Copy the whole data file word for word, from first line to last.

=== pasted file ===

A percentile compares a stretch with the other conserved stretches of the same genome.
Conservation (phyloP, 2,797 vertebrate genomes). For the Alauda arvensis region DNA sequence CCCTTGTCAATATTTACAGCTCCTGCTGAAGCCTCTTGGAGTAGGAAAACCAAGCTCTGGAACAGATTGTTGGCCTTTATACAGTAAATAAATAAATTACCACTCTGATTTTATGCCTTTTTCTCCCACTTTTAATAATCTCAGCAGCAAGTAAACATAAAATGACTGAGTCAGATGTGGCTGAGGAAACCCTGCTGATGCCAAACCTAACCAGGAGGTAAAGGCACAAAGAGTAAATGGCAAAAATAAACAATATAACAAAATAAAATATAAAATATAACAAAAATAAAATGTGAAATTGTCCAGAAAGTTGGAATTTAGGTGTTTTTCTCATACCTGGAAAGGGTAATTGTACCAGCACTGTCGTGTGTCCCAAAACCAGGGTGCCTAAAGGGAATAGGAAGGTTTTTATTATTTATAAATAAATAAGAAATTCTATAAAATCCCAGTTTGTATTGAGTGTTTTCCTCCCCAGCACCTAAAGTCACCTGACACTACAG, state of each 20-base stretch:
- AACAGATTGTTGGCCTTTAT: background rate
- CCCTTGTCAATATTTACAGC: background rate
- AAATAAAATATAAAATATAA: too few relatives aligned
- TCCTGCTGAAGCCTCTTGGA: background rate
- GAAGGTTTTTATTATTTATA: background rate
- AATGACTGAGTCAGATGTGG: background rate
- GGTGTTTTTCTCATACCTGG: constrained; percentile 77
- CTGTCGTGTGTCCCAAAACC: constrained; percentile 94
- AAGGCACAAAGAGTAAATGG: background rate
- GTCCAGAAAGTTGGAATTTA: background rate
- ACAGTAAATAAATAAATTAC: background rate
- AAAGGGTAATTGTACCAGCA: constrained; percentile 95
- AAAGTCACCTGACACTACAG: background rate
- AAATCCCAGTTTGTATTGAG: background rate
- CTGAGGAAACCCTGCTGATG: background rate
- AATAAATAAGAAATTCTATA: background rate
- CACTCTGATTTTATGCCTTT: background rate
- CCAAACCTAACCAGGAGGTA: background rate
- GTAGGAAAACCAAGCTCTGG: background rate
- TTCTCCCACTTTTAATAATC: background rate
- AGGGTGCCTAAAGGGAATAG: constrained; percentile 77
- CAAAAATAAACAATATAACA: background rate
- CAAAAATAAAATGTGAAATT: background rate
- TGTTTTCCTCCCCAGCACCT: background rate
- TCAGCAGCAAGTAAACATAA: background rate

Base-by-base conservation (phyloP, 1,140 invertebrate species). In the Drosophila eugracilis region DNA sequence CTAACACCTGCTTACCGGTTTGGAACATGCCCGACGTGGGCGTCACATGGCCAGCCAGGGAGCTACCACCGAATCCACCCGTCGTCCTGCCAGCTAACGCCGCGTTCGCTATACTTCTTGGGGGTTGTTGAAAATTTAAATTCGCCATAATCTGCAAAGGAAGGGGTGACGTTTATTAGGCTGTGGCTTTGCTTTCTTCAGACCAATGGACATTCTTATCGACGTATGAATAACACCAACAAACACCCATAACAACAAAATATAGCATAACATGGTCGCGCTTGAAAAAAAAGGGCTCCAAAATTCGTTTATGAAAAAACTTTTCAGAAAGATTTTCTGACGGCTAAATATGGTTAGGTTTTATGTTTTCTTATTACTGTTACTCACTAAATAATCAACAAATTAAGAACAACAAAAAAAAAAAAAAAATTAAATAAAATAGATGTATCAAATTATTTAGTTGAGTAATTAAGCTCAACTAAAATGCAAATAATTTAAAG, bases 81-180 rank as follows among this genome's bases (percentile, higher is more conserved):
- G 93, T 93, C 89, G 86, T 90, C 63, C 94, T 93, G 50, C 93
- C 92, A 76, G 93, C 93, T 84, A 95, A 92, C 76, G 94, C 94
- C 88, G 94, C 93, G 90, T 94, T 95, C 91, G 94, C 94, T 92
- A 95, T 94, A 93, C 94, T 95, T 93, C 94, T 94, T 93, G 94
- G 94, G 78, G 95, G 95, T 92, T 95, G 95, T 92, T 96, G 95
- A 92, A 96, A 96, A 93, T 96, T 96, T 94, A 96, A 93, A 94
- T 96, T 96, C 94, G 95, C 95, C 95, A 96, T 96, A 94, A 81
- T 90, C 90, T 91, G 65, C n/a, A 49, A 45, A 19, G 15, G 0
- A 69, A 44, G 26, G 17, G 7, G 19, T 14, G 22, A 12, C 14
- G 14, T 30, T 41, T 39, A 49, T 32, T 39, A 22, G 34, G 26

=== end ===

A percentile compares a stretch with the other conserved stretches of the same genome.
Conservation (phyloP, 2,797 vertebrate genomes). For the Alauda arvensis region DNA sequence CCCTTGTCAATATTTACAGCTCCTGCTGAAGCCTCTTGGAGTAGGAAAACCAAGCTCTGGAACAGATTGTTGGCCTTTATACAGTAAATAAATAAATTACCACTCTGATTTTATGCCTTTTTCTCCCACTTTTAATAATCTCAGCAGCAAGTAAACATAAAATGACTGAGTCAGATGTGGCTGAGGAAACCCTGCTGATGCCAAACCTAACCAGGAGGTAAAGGCACAAAGAGTAAATGGCAAAAATAAACAATATAACAAAATAAAATATAAAATATAACAAAAATAAAATGTGAAATTGTCCAGAAAGTTGGAATTTAGGTGTTTTTCTCATACCTGGAAAGGGTAATTGTACCAGCACTGTCGTGTGTCCCAAAACCAGGGTGCCTAAAGGGAATAGGAAGGTTTTTATTATTTATAAATAAATAAGAAATTCTATAAAATCCCAGTTTGTATTGAGTGTTTTCCTCCCCAGCACCTAAAGTCACCTGACACTACAG, state of each 20-base stretch:
- AACAGATTGTTGGCCTTTAT: background rate
- CCCTTGTCAATATTTACAGC: background rate
- AAATAAAATATAAAATATAA: too few relatives aligned
- TCCTGCTGAAGCCTCTTGGA: background rate
- GAAGGTTTTTATTATTTATA: background rate
- AATGACTGAGTCAGATGTGG: background rate
- GGTGTTTTTCTCATACCTGG: constrained; percentile 77
- CTGTCGTGTGTCCCAAAACC: constrained; percentile 94
- AAGGCACAAAGAGTAAATGG: background rate
- GTCCAGAAAGTTGGAATTTA: background rate
- ACAGTAAATAAATAAATTAC: background rate
- AAAGGGTAATTGTACCAGCA: constrained; percentile 95
- AAAGTCACCTGACACTACAG: background rate
- AAATCCCAGTTTGTATTGAG: background rate
- CTGAGGAAACCCTGCTGATG: background rate
- AATAAATAAGAAATTCTATA: background rate
- CACTCTGATTTTATGCCTTT: background rate
- CCAAACCTAACCAGGAGGTA: background rate
- GTAGGAAAACCAAGCTCTGG: background rate
- TTCTCCCACTTTTAATAATC: background rate
- AGGGTGCCTAAAGGGAATAG: constrained; percentile 77
- CAAAAATAAACAATATAACA: background rate
- CAAAAATAAAATGTGAAATT: background rate
- TGTTTTCCTCCCCAGCACCT: background rate
- TCAGCAGCAAGTAAACATAA: background rate

Base-by-base conservation (phyloP, 1,140 invertebrate species). In the Drosophila eugracilis region DNA sequence CTAACACCTGCTTACCGGTTTGGAACATGCCCGACGTGGGCGTCACATGGCCAGCCAGGGAGCTACCACCGAATCCACCCGTCGTCCTGCCAGCTAACGCCGCGTTCGCTATACTTCTTGGGGGTTGTTGAAAATTTAAATTCGCCATAATCTGCAAAGGAAGGGGTGACGTTTATTAGGCTGTGGCTTTGCTTTCTTCAGACCAATGGACATTCTTATCGACGTATGAATAACACCAACAAACACCCATAACAACAAAATATAGCATAACATGGTCGCGCTTGAAAAAAAAGGGCTCCAAAATTCGTTTATGAAAAAACTTTTCAGAAAGATTTTCTGACGGCTAAATATGGTTAGGTTTTATGTTTTCTTATTACTGTTACTCACTAAATAATCAACAAATTAAGAACAACAAAAAAAAAAAAAAAATTAAATAAAATAGATGTATCAAATTATTTAGTTGAGTAATTAAGCTCAACTAAAATGCAAATAATTTAAAG, bases 81-180 rank as follows among this genome's bases (percentile, higher is more conserved):
- G 93, T 93, C 89, G 86, T 90, C 63, C 94, T 93, G 50, C 93
- C 92, A 76, G 93, C 93, T 84, A 95, A 92, C 76, G 94, C 94
- C 88, G 94, C 93, G 90, T 94, T 95, C 91, G 94, C 94, T 92
- A 95, T 94, A 93, C 94, T 95, T 93, C 94, T 94, T 93, G 94
- G 94, G 78, G 95, G 95, T 92, T 95, G 95, T 92, T 96, G 95
- A 92, A 96, A 96, A 93, T 96, T 96, T 94, A 96, A 93, A 94
- T 96, T 96, C 94, G 95, C 95, C 95, A 96, T 96, A 94, A 81
- T 90, C 90, T 91, G 65, C n/a, A 49, A 45, A 19, G 15, G 0
- A 69, A 44, G 26, G 17, G 7, G 19, T 14, G 22, A 12, C 14
- G 14, T 30, T 41, T 39, A 49, T 32, T 39, A 22, G 34, G 26